A woman from a village near Bury St Edmunds has been jailed for the attempted murder of two children.
The 35-year-old tried to kill herself and the two young boys when she stopped her car in a layby in Balsham, Cambridgeshire, on January 30.
She attached a pipe to the car exhaust and fed it back into the vehicle, where she sat with the primary school age children in the back seat.
But the three were saved by passers-by, who noticed the vacuum cleaner pipe attached to the car, and opened the unlocked door. One of them asked the woman: “What the hell are you doing?”
The court heard the boys, who cannot be named for legal reasons, have not suffered any physical or psychological harm – but experts believe it may take several years before the emotional impact is felt.
The woman admitted two counts of attempted murder last Thursday at Cambridge Crown Court and was sentenced by Mr Justice Nicol the following day.
Sara Walker, prosecuting, said: “They were all in the back of the car. One of the boys had got his top off, but they were awake and did not have to be roused.”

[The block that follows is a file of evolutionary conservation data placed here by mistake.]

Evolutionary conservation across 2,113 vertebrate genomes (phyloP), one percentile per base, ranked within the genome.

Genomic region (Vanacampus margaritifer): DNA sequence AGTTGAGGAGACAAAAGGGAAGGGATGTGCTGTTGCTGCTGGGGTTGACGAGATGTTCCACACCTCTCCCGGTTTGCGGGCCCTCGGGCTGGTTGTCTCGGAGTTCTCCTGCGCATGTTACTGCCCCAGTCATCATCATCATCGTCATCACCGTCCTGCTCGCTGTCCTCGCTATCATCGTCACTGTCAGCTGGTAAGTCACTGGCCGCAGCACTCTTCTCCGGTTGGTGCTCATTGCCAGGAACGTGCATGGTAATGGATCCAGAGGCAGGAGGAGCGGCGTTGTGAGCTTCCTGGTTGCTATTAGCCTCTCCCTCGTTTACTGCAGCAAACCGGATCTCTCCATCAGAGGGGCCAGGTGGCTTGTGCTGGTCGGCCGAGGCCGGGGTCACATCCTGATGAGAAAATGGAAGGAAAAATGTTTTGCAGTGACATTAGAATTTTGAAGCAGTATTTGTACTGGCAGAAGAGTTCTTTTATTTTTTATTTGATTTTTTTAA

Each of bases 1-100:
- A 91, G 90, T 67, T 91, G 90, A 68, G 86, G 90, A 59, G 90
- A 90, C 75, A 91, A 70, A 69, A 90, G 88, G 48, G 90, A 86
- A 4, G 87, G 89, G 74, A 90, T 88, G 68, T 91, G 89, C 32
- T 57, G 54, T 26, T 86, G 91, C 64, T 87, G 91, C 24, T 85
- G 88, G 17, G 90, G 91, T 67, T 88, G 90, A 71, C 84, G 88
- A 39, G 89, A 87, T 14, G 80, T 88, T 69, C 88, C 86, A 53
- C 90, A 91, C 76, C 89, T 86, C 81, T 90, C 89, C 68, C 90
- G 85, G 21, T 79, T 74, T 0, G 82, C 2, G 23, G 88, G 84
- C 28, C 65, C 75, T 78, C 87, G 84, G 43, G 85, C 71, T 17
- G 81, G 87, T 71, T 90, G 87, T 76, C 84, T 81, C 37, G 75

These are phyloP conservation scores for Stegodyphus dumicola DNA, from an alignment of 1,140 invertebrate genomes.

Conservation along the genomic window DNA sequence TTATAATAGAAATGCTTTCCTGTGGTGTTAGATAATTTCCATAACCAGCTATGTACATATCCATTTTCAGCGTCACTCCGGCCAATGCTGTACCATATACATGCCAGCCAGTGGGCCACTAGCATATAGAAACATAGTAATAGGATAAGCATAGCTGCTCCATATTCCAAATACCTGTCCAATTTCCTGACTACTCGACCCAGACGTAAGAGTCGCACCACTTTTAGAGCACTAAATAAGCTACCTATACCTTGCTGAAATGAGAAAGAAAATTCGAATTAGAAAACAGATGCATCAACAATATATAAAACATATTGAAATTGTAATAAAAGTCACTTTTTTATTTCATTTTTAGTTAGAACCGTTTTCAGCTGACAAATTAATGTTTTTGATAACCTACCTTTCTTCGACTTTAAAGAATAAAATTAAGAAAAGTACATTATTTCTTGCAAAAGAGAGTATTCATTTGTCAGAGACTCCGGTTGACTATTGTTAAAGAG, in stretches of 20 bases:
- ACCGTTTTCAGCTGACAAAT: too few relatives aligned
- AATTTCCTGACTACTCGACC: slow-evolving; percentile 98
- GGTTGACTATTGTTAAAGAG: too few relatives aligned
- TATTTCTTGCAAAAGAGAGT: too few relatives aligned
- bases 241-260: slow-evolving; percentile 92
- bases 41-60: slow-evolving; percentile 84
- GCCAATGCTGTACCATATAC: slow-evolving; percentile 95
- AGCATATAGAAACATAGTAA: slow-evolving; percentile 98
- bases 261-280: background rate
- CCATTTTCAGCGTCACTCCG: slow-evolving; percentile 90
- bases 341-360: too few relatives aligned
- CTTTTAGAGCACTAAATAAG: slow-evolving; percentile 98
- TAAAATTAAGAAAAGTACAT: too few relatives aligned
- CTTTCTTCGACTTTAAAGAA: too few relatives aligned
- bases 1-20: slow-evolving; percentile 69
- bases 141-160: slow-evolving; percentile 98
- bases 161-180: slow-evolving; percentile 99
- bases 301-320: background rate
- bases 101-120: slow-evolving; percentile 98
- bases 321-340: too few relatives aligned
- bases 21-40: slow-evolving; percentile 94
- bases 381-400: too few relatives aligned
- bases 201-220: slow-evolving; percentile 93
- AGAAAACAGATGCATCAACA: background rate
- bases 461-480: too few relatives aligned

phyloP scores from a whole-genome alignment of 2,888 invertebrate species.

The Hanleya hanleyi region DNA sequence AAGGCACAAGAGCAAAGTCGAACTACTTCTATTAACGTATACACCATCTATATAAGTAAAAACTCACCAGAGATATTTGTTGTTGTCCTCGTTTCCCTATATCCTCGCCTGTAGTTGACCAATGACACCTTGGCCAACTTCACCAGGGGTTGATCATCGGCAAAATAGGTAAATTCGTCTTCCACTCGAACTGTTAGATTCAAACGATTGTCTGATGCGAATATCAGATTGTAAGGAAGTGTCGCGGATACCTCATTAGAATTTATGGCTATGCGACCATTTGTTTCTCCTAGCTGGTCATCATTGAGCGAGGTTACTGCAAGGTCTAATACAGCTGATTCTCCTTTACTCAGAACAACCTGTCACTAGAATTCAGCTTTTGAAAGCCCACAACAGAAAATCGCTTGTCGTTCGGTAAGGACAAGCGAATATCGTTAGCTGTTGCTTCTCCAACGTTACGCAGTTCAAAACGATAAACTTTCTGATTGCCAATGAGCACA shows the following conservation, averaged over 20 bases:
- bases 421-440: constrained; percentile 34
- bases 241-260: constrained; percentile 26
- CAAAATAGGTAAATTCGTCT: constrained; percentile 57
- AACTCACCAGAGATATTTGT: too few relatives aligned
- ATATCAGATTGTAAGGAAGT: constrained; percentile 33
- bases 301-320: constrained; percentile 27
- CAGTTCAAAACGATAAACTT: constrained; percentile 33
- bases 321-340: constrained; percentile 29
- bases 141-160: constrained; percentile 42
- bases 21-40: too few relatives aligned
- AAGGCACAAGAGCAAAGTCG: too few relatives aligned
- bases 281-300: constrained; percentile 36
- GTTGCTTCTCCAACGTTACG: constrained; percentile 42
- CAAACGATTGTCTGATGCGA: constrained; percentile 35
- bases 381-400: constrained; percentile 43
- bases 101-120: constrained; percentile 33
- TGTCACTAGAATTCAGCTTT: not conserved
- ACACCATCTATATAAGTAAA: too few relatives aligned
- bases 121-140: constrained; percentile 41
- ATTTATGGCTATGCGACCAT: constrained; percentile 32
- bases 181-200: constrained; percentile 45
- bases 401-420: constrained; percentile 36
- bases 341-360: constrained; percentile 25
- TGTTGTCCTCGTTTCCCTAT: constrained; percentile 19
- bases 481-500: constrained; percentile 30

The witnesses said the woman was drowsy and was putting pills into her mouth, Miss Walker added.
She said: “The two boys were released from hospital and complained of headaches at that time, but no other ill-effects at that stage.”
Mark Shelley, mitigating, said his client tried to kill herself following the collapse of a relationship, but added she ‘can’t believe’ she tried to take the two children’s lives.
He said: “This incident was a result of a breakdown in her mental state. She was someone who could not cope with life and couldn’t think straight. She now has to come to terms with what she attempted to do.”
He said she was doing well in prison, where she has been on remand, and has been asked to join a board to encourage prisoners to take part in therapy.
Mr Justice Nicol, sentencing, said: “It’s clear your intent was to kill yourself and these children. Fortunately you were found and the doors were not locked and the boys and you were taken out.
“You seemed to have taken some pills at about the same time.
“Very fortunately the boys seem to have suffered no physical harm at all.”
He added that child psychologists have “so far not been able to detect any psychological harm”, but said that may take hold in later years when they are told what happened to them.